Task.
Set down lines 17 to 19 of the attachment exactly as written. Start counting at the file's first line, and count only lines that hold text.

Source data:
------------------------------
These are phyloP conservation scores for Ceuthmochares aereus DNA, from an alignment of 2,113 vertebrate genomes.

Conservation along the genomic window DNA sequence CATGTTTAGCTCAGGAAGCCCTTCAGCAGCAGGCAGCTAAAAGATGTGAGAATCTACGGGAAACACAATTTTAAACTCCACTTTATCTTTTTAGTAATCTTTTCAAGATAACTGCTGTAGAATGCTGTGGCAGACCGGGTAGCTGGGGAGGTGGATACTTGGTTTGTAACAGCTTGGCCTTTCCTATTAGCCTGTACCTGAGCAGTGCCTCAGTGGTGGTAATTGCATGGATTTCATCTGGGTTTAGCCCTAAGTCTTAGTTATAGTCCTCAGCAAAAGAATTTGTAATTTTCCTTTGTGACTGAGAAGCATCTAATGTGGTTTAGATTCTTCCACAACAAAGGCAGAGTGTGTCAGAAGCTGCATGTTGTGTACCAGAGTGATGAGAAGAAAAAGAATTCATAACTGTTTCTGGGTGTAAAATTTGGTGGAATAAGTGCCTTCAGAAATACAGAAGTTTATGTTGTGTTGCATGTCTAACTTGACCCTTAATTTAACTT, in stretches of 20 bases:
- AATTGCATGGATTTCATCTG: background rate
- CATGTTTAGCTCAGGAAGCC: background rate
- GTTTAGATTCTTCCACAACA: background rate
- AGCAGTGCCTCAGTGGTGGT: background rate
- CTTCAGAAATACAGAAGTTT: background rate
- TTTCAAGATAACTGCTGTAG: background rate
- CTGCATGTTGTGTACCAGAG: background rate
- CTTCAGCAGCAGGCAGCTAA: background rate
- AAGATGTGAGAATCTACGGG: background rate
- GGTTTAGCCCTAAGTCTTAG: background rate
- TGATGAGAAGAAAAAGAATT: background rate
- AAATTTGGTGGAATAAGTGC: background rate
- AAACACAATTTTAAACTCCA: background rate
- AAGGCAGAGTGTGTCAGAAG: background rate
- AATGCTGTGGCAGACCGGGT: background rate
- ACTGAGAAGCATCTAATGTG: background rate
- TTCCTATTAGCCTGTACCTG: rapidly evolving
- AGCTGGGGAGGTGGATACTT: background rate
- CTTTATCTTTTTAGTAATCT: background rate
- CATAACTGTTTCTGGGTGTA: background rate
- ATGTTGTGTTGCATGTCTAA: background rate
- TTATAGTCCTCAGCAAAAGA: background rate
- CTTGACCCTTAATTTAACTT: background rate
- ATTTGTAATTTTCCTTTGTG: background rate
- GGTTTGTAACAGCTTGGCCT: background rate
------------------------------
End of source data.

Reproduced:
- AATGCTGTGGCAGACCGGGT: background rate
- ACTGAGAAGCATCTAATGTG: background rate
- TTCCTATTAGCCTGTACCTG: rapidly evolving